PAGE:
Thursday, December 23, 2010
People Are The Weakest Link
Targeted attacks by persistent individuals will entail days if not weeks of physical reconnaissance on the organization they're looking to infiltrate. This will include watching when employees enter the building and what their habits are around the work place. Trying to get close enough to get a picture of their company badges in order to replicate one and gain access. Going through their trash at night or "dumpster diving", attempting to find information about the company that might not be public. Dressing in a stolen or replica uniform that could allow hackers to walk through the front door without being stopped, and much more. (Have you ever held the door for the Fedex delivery man while he walked up to the building holding a large box? Are you sure that was a Fedex delivery or did you just give some hacker access to your building?)
Another area that doesn't really get looked at enough is the complete and almost blind trust that people allow their cleaning crews. Many if not most cleaning crews are hired as a third party and are normally given keys to almost every office and room in the organization. What if a janitor making minimum wage was given $1000 to put a hardware keylogger on the CEO's workstation for a week and than send it back via mail to a P.O box? Better yet what if he was given multiple hardware keyloggers and asked to place them on the IT staffs desktops for a day, collecting as many high level logins as possible. The hacker for around $1500 dollars could have almost every admin login to the network and systems without even using a computer.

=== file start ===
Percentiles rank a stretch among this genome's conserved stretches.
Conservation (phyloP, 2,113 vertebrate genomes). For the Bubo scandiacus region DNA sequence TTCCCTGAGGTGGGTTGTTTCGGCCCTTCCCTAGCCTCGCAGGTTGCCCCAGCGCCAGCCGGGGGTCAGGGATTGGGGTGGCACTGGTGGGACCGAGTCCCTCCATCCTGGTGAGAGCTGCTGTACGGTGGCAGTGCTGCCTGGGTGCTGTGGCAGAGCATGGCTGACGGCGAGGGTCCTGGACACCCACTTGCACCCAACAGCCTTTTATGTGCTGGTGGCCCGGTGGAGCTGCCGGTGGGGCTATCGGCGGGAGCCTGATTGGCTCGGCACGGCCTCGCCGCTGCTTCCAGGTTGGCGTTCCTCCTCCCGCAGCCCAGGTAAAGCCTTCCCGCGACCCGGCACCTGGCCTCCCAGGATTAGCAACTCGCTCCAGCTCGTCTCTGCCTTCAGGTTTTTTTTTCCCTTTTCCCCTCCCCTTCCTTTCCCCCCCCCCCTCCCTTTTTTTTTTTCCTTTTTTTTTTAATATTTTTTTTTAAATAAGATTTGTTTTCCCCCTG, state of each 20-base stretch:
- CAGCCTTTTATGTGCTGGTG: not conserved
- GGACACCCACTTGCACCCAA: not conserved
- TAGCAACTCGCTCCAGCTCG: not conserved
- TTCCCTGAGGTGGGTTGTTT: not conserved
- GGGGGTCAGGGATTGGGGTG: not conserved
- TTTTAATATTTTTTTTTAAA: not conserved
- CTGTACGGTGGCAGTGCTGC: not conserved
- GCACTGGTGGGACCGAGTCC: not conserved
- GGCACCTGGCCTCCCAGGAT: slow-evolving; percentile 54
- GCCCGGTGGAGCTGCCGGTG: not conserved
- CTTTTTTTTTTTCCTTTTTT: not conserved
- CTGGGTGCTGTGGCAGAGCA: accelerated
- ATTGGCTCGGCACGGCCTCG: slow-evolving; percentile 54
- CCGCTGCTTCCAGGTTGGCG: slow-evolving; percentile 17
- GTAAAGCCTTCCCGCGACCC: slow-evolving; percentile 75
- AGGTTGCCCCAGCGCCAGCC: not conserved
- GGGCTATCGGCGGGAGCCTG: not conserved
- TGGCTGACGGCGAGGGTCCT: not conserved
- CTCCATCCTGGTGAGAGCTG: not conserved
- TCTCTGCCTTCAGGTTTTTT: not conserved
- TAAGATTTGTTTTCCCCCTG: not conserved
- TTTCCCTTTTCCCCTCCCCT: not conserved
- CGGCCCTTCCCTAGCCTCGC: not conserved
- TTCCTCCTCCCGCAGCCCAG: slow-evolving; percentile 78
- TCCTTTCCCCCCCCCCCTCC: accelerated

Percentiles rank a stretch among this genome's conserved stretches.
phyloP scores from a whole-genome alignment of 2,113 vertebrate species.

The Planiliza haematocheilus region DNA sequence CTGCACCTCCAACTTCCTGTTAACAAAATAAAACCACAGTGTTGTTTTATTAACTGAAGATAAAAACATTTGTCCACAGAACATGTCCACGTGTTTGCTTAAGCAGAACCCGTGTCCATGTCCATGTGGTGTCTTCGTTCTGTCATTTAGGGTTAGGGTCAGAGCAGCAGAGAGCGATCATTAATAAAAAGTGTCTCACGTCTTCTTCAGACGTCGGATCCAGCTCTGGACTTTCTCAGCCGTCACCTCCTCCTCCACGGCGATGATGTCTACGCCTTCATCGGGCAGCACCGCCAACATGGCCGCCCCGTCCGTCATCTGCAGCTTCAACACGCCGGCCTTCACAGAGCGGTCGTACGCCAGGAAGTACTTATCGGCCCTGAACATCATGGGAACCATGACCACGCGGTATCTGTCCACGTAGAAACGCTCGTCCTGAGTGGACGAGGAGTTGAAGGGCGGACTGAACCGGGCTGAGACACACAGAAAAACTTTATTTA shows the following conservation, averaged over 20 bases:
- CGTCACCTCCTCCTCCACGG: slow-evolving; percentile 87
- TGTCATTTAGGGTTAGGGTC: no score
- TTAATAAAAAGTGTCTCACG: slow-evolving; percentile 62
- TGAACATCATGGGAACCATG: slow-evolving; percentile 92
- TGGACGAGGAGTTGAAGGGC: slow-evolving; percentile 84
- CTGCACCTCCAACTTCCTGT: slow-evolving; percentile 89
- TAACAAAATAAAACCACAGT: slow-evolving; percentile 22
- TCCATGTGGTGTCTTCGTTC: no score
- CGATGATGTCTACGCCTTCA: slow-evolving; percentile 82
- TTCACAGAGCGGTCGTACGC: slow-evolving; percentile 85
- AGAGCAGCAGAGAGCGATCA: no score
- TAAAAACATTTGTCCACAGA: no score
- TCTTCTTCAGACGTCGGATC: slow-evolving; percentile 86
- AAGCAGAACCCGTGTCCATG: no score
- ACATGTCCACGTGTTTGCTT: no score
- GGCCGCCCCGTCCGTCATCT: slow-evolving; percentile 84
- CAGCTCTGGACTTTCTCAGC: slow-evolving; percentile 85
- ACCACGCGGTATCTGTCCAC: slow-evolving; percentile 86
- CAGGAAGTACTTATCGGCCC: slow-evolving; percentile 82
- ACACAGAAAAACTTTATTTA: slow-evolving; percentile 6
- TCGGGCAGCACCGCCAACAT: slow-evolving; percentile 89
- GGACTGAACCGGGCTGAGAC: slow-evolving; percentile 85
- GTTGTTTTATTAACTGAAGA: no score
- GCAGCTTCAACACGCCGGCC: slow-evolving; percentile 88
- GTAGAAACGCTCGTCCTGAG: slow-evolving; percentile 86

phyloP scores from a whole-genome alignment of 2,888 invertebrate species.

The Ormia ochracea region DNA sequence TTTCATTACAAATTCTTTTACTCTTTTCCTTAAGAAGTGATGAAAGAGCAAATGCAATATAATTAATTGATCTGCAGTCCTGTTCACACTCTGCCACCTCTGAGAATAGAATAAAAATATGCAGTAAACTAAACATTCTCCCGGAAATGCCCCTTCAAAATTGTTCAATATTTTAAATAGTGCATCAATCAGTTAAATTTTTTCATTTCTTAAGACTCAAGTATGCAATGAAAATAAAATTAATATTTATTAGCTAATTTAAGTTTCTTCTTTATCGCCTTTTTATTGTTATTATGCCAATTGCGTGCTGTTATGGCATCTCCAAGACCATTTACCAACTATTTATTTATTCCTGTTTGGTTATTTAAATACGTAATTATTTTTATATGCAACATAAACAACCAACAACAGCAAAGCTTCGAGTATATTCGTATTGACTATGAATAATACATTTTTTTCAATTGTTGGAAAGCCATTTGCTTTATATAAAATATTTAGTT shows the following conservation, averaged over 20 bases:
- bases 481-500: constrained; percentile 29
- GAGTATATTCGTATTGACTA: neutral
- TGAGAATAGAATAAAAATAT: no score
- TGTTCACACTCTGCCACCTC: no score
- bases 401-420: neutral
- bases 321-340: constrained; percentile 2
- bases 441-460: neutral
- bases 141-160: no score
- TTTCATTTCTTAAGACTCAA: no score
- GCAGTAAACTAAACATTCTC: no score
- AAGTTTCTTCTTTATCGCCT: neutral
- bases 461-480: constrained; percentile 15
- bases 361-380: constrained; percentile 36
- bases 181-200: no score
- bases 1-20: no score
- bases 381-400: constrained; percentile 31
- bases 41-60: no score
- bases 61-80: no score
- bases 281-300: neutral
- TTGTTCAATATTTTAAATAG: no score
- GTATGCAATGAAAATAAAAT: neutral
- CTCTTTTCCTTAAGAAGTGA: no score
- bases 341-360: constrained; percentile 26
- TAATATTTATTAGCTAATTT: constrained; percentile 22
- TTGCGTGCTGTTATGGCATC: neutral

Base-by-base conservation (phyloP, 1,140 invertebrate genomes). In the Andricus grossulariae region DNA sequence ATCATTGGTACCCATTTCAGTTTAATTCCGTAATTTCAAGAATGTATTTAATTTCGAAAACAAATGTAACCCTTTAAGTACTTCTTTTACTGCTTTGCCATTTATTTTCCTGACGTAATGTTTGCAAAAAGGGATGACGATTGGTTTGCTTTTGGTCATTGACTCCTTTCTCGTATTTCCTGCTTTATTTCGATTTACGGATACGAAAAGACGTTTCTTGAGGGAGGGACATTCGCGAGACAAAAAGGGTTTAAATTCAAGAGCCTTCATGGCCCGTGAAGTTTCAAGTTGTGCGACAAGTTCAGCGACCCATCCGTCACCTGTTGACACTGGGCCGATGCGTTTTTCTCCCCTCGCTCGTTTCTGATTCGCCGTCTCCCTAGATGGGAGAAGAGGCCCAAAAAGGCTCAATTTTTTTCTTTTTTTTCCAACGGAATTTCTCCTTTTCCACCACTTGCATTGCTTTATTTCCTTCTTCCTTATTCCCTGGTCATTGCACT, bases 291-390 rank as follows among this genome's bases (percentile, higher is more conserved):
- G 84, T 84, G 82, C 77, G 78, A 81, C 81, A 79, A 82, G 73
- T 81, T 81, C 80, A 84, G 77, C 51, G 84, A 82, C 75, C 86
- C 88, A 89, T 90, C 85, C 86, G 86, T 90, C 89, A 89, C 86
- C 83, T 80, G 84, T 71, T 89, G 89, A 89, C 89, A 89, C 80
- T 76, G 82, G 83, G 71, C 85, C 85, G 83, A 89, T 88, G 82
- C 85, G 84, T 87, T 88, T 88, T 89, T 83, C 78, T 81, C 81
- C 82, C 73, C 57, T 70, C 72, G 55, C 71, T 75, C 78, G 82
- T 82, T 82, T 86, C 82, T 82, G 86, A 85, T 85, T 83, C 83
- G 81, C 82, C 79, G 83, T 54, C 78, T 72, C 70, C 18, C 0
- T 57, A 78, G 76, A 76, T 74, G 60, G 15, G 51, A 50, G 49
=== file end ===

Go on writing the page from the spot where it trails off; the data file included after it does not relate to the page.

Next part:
Another way that hackers gain access to an organization is through phishing and social engineering. They use these techniques to con people into giving them information they need. This is normally done over the phone and through an e-mail campaign directed at a compnay to make it look like the correspondence was legitimate. Examples of these would be e-mails coming from someone claiming to be from IT asking you to enter your username and password into a new system as a test (This is a text book example of a phishing e-mail, collecting the credentials that you just gave up willingly to a hacker). Or someone calling as the companies Helpdesk explaining to you that there's been an issue on the system and you need to change your password right away, oh and by the way here's a secure password for you to use.
So as companies continue to tighten their network perimeter the hackers are going to continue going after the low hanging fruit, the employees. You can have a $50 million dollar IT Security budget blown away by the receptionist being tricked into giving away her password over the phone.
Now that the perimeter is relatively secured, its time to start looking inward and securing the new target area; except here you can't buy hardware to stop the attacks. You need to educate the people on how to act and what to look for, which is easier said than done.